How to start homesteading in New York

Bunches of harvested, ripe grain in a field of green.
With a favorable climate and growing season, New York can be a good location for a farm or homestead. | Photo by David Mark from Pixabay 

For people looking to homestead or farm, there’s a lot to love about New York. With relatively low farm land prices, minimum regulatory requirements and hundreds of established farmer’s markets, the state as a whole is also pretty inviting.

The bulk of New York’s agricultural land and activity is upstate in the north and western parts of the Empire State, miles away from the crowded metropolitan area around New York City or the expensive seasonal homes on Long Island.

If this interests you, here’s how to start homesteading in New York.

Buying farmland in New York

According to the New York State Department of Agriculture and Markets, there are more than  33,000 family farms in New York farming close to 7 million acres of land. The average price for farm or homestead real estate in New York was $3,080 per acre in 2017, according to the United States Department of Agriculture. 

New York does not require you to register or licence your farm or homestead. However, it’s not a bad idea to register on the federal level with the USDA’s Farm Services Agency to see if you are eligible for any federal farm programs and resources, including financing.

Growing crops in New York

New York’s growing season and climate make it a great spot for a variety of crops and livestock production. The state is currently the fourth largest producer of dairy products in the country and it’s apple farmers grow 40 different varieties, more than any other state. 

Close up of bunches of green grapes hanging on the vine.
The Finger Lakes region of New York has gained a solid reputation for the quality of grapes and wine it is producing. | Photo by Ed Hathaway from Pixabay

The plant hardiness zones in New York range from 3 through 7. With a growing season averaging 135 days a year, plants including sweet corn, cabbage, beans, peppers, cucumbers, tomatoes, peas, pumpkins, squash, radishes, cherries and strawberries do very well in New York. There is also a thriving maple sugar production industry and the Finger Lakes region has become a major grower of grapes and producer of wines.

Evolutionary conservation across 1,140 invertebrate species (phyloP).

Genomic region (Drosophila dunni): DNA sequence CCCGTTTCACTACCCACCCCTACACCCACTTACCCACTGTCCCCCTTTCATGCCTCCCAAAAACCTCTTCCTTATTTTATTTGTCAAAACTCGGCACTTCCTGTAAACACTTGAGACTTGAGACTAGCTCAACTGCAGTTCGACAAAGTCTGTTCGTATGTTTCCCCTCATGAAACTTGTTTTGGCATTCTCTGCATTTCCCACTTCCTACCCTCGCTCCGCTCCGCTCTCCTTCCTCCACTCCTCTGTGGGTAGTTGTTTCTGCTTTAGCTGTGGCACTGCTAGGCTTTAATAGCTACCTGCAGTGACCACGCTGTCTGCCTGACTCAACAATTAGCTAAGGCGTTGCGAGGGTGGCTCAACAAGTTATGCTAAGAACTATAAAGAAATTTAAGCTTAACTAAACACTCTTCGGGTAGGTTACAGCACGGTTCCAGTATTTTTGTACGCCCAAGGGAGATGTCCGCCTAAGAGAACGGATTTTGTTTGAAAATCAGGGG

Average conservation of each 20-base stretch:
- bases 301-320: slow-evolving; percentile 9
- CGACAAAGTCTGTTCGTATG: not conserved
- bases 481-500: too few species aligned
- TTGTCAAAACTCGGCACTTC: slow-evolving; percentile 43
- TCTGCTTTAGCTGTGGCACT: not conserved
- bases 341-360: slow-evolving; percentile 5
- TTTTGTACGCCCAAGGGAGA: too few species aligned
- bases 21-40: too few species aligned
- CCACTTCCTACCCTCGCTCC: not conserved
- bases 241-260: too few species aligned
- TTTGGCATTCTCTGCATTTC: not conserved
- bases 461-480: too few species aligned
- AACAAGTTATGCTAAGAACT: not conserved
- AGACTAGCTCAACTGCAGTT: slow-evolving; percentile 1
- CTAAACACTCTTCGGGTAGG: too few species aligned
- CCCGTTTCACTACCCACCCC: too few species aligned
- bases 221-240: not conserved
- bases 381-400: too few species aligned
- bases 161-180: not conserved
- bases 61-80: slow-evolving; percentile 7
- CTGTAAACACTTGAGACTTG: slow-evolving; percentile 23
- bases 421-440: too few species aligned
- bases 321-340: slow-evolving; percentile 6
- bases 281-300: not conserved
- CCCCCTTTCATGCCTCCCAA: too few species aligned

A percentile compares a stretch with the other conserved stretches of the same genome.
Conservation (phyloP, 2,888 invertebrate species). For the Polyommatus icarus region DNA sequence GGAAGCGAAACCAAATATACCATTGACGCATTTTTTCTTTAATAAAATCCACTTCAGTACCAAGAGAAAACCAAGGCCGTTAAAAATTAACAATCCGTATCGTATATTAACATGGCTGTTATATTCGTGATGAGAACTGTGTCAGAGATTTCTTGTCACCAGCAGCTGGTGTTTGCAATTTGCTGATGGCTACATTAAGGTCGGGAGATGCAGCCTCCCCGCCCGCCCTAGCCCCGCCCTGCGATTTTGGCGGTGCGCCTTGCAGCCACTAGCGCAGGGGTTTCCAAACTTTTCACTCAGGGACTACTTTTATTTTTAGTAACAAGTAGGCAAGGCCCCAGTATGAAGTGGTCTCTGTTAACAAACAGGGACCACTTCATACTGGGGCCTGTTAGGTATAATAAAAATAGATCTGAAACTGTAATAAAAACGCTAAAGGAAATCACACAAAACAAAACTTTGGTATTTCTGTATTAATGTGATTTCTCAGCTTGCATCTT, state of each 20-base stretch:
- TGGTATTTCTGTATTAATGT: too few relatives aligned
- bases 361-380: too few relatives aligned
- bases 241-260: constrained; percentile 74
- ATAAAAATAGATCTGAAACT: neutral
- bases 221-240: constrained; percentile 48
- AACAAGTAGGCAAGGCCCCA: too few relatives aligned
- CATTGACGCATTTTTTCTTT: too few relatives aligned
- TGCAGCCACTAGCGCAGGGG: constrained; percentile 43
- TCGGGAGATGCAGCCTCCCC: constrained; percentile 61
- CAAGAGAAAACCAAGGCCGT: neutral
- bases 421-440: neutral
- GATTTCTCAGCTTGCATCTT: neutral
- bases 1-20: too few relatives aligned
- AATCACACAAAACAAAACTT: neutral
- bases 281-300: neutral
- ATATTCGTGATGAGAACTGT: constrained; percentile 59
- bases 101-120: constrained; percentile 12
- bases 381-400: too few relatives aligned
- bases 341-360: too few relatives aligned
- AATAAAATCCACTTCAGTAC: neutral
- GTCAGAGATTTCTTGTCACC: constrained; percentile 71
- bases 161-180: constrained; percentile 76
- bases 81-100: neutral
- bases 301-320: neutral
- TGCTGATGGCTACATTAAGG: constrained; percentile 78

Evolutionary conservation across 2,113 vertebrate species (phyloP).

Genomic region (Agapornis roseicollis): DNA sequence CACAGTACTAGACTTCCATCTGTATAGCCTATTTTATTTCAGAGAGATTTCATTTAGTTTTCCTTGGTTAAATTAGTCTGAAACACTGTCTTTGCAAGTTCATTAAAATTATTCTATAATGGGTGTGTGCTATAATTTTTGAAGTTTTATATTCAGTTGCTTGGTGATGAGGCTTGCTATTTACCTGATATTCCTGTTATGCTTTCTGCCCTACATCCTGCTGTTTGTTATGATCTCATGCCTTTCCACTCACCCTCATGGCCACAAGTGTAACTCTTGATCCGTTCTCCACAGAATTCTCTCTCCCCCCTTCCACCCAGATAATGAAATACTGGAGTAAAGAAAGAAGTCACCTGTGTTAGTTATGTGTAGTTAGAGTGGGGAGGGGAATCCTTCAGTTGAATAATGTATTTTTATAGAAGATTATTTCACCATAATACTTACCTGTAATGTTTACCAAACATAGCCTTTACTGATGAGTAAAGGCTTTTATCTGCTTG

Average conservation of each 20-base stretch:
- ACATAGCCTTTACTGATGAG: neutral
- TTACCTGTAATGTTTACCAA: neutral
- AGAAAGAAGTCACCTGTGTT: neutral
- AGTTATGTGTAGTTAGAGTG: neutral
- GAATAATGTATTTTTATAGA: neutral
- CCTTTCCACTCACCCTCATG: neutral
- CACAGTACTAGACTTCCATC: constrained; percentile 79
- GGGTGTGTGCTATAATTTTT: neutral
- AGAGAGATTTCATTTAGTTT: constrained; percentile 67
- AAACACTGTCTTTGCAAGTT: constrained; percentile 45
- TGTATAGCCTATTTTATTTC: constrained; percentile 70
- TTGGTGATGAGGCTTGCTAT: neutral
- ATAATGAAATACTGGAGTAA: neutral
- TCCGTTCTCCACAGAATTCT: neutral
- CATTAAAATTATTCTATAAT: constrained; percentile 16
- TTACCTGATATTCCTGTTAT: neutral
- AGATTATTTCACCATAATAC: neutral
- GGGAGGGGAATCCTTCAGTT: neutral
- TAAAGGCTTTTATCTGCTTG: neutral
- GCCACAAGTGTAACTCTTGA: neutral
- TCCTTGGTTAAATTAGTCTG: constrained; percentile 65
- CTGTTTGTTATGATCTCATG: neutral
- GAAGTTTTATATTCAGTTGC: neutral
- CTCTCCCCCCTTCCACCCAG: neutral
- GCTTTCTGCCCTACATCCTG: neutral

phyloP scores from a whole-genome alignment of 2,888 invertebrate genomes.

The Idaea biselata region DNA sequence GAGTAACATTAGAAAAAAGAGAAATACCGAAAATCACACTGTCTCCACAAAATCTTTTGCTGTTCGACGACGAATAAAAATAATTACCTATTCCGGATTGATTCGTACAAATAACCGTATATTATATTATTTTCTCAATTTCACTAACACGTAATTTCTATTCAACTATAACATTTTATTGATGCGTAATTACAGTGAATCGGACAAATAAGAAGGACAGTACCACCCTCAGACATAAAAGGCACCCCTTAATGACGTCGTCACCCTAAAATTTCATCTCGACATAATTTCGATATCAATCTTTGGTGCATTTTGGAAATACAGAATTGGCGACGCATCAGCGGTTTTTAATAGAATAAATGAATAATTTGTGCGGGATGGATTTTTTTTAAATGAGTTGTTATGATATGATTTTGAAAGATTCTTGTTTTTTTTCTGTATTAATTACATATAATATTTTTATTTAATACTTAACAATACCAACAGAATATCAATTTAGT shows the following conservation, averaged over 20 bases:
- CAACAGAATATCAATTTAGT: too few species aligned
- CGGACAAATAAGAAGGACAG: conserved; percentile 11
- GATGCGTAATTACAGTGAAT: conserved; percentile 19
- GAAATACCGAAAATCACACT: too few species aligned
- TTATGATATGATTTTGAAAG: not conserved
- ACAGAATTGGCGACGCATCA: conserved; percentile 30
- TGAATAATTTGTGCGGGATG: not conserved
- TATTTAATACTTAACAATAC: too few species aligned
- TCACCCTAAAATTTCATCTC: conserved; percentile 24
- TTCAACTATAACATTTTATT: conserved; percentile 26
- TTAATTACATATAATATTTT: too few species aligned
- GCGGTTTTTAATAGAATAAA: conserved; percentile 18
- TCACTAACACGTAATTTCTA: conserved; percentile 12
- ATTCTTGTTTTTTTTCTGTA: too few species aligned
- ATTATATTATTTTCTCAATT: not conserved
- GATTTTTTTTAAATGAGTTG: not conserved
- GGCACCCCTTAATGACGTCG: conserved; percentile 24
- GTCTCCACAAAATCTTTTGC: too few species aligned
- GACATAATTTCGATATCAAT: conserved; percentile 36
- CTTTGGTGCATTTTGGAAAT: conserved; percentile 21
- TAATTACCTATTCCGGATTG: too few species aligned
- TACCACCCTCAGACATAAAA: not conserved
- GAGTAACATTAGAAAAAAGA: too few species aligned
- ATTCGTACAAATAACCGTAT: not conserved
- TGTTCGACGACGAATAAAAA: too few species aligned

Raising animals in New York

The New York State Department of Agriculture and Markets has very good information and resources to help you set up and establish livestock or poultry. According to the state department, livestock in New York are subject to some regulations including rules surrounding imports and exports of animals. There are also regulations concerning the Great New York State Fair and county fairs requiring specific state permitting to bring and show animals.

New York is not a free range state, meaning your livestock and poultry must be enclosed in adequate pastures and shelters for their healthy and safety needs. New York does, however, have a provision under which a landowner adjoining a farm can choose to allow his or her neighbors’ livestock or poultry to travel freely over the property line, as long as the defined area of both farms is enclosed.

A white goat stands against a stone wall.
There is plenty of information in New York for people wanting to get started raising livestock on farms or homestead.| Photo by TheMarketingShoppe from Pixabay

Selling food in New York

In New York you can sell whole, unprocessed food items without a licence. Roadside stands, on-farm outlets and farmers’ markets are not considered by the department to be retail food stores so are not required to meet the strict sanitary guidelines required by regular retail food stores or food processing establishments. 

You can also sell the eggs from your own hens at farmer’s markets in New York without any special permits or licenses.

Anything that is processed requires a license from the New York State Department of Agriculture and Markets. The type of licenses issued are dependent on the food processing done on your farm or homestead. Licenses can range from complex operations associated with the manufacturing, processing, handling, rendering, and/or packaging of various types of food, to the storing or sale of closed/sealed foods and beverages. The state department can help you identify and apply for the licensing best meeting your needs and business. Keep in mind that the slaughtering and processing of livestock or poultry in New York also requires special licences and permits.

New York organizations for farmers

How difficult is it to start farming in New York?

With an attractive growing season, a well established farmer’s market economy, solid state regulation for produce and dairy and lack of heavy regulation, New York is a good place to start a farm or homestead. There are a lot of organizations and groups who work with farmers and the New York Department of Agriculture and Markets, in particular, does a great deal of work with new farm operations.

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